- A number of high profile central banks are due to hold their monetary policy meetings this week, including the U.S. Federal Reserve, the Bank of Japan, the Bank of England and the European Central Bank.
- Another test for markets this week would be whether the latest developments around the new Covid strain omicron can "derail risk sentiment," according to Ray Attrill from the National Australia Bank.
SINGAPORE — Asia-Pacific markets traded mixed on Monday, with some indexes giving up gains, as investors turned their focus to a number of monetary policy meetings happening this week.
In Japan, the Nikkei 225 rose 0.71% to 28,640.49 while the Topix index added 0.13% to 1,978.13. South Korea's Kospi gave up earlier gains and fell 0.28% to 3,001.66. Australia's benchmark ASX 200 added 0.35% to 7,379.30.
Hong Kong's Hang Seng index gave up early gains and fell 0.17% to 23,954.58. Reuters reported that Chinese artificial intelligence start-up SenseTime Group will withdraw its $767 million Hong Kong initial public offering after it was placed on a U.S. investment blacklist.
Major benchmarks in India also gave up gains and traded down in the afternoon — the Nifty 50 declined 0.81% as of 4:44 p.m. HK/SIN time and the S&P Sensex lost 0.9%.
Central banks meetings
A number of high profile central banks are due to hold their monetary policy meetings this week, including the U.S. Federal Reserve, the Bank of Japan, the Bank of England and the European Central Bank.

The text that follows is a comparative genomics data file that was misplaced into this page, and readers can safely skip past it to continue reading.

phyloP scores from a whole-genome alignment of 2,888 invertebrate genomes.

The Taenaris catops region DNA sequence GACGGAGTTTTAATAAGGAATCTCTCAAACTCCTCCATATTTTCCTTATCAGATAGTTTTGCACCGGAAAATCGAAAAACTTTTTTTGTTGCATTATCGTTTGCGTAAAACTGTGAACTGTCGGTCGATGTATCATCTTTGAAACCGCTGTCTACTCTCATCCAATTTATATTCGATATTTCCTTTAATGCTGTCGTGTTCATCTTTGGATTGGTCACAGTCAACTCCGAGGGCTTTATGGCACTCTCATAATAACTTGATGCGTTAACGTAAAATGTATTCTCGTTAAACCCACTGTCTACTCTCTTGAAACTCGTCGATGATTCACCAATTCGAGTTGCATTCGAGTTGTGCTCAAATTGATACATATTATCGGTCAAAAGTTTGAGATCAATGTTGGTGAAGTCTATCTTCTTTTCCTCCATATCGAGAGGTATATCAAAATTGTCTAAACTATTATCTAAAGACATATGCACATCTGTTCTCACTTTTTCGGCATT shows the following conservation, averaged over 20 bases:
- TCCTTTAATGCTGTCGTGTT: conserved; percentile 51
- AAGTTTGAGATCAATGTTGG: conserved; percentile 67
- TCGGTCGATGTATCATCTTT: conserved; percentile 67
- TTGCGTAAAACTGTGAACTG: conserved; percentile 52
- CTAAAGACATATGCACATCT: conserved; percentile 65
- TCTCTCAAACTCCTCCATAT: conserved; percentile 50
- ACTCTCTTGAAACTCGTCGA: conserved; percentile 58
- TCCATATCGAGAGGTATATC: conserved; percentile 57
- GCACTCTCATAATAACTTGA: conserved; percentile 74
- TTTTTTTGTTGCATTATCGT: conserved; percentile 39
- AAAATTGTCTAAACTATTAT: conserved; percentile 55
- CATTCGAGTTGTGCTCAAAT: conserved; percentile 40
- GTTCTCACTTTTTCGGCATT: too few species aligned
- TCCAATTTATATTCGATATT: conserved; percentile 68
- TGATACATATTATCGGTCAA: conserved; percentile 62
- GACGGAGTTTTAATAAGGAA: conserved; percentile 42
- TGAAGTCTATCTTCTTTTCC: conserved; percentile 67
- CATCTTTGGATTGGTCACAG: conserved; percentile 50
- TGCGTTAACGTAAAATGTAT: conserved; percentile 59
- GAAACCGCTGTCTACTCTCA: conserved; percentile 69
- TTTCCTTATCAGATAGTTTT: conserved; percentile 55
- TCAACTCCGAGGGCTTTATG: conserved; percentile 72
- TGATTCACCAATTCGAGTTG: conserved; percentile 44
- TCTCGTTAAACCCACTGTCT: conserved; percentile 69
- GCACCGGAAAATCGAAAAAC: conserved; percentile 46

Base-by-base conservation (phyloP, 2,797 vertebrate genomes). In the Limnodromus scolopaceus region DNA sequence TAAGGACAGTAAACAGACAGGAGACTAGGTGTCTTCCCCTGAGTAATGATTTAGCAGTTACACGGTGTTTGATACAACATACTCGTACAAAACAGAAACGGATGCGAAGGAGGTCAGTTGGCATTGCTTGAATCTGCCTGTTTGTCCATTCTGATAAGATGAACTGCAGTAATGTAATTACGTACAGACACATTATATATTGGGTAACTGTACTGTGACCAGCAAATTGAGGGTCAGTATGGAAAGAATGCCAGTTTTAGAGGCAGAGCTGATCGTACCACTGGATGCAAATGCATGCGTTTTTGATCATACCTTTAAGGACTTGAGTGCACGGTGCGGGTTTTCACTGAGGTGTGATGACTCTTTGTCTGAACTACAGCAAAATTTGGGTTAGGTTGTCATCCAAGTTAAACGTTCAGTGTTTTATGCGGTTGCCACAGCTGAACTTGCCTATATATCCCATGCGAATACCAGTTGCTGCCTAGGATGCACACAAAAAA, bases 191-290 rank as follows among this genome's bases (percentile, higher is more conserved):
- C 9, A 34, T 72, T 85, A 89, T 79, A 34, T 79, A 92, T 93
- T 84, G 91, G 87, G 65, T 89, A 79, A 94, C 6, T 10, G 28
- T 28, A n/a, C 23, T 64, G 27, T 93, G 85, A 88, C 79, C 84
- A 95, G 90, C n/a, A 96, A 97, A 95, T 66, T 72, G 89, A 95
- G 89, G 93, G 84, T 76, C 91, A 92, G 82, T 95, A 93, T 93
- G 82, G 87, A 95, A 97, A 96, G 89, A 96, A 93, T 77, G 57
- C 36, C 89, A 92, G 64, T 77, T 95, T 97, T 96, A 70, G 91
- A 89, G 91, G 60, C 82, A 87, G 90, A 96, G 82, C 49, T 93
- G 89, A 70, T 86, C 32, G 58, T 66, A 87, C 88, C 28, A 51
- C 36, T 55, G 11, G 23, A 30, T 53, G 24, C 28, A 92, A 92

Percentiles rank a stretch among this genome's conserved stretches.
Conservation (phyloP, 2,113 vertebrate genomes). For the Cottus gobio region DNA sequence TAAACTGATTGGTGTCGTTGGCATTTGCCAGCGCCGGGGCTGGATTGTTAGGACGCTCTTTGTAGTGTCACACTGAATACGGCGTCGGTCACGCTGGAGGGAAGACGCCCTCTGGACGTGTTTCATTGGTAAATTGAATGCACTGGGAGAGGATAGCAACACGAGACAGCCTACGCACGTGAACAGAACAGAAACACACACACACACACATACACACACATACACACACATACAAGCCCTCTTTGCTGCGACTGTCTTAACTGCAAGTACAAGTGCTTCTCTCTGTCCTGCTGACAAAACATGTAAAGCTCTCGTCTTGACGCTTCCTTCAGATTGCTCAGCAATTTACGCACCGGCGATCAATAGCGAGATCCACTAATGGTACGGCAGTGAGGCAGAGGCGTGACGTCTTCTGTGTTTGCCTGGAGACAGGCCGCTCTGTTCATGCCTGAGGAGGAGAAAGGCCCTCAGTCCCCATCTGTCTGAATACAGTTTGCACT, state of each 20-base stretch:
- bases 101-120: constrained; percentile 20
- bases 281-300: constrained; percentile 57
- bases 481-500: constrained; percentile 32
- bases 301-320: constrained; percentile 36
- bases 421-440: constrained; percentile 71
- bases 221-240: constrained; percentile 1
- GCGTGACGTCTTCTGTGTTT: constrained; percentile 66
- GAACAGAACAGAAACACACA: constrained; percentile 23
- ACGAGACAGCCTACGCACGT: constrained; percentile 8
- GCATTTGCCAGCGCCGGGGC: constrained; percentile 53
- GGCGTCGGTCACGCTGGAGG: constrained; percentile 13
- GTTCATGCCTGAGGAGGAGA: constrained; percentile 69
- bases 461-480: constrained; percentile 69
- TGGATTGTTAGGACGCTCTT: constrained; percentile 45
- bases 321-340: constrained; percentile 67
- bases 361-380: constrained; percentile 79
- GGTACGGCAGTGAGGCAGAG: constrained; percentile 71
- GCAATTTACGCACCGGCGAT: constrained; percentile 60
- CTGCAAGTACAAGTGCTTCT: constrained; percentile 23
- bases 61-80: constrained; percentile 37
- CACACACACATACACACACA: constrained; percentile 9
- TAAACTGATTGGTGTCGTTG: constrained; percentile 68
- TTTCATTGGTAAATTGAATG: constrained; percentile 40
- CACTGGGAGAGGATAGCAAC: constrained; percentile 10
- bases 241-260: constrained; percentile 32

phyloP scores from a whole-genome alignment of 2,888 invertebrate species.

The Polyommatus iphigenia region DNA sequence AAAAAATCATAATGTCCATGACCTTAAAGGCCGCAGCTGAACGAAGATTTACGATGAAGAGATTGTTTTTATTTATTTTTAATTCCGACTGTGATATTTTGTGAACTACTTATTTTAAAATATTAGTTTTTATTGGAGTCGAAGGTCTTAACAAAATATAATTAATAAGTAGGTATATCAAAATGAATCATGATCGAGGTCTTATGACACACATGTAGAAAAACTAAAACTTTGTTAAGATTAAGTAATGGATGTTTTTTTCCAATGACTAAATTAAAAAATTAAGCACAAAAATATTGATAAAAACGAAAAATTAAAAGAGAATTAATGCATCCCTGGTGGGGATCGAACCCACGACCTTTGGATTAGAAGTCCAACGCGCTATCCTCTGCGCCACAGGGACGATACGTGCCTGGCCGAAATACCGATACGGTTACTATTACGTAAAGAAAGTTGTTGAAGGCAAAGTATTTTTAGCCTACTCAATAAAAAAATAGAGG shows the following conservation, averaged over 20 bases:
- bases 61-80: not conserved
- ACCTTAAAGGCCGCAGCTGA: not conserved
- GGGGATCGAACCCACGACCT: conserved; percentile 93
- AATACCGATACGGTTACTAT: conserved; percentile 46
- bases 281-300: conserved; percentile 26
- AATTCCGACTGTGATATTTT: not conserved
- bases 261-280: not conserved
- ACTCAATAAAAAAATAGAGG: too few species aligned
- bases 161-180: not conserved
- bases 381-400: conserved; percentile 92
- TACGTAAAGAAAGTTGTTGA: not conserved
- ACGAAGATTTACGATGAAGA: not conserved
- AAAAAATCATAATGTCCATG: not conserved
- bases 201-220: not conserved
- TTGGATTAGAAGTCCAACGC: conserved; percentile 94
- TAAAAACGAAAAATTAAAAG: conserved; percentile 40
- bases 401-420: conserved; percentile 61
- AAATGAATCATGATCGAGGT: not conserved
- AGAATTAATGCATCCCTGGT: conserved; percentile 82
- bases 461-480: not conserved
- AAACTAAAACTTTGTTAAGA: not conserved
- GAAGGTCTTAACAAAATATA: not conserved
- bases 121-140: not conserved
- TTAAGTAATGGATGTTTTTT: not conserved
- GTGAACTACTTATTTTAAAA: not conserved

"Accelerated Fed tapering seems assured when the [Federal Open Market Committee] meets this week," ANZ Research analysts wrote in an early morning note.
They said they anticipate the U.S. central bank to reduce its monthly bond purchases by $30 billion a month starting in January compared with $15 billion currently.
"The Fed's guidance around transitory inflation will be dropped, and the new inflation guidance is likely to reflect a clear determination to act accordingly to bring inflation under control," the analysts added.
On Friday, data showed inflation in the United States accelerated at its fastest pace since 1982. Investors shrugged off the print and markets reacted positively to the report.
"Markets were evidently braced for even worse news," said Ray Attrill, head of foreign-exchange strategy at the National Australia Bank, in a morning note.
Attrill said that the test for markets this week, apart from the various central bank meetings, is whether the latest developments around the new Covid strain omicron can "derail risk sentiment."
In the U.K., the government raised the coronavirus threat level Sunday and warned the rapid spread of the omicron strain pushed the country into risky territory, the Associated Press reported. Prime Minister Boris Johnson reportedly said the U.K. faces a "tidal wave" of Covid cases caused by the new variant.
Elsewhere, Israeli researchers said that they found a three-shot course of the Pfizer-BioNTech Covid-19 vaccine provided significant protection against the omicron variant, Reuters reported. The findings were similar to those presented by the above-mentioned drugmakers.
Currencies and oil
In the currency market, the U.S. dollar rose 0.25% against a basket of its peers. The dollar index was at 96.334, compared with its previous close at 96.097.
The dollar's performance will likely be influenced by the central banks, particularly the Fed. The greenback "can lift this week," said analysts at the Commonwealth Bank of Australia.
"We expect the FOMC's policy announcement and updated forecasts will reinforce Chair Powell's hawkish pivot and can underpin gains in the USD. We expect the USD to trade in a 94.5‑97.5 range into year‑end," the analysts said in a Monday note.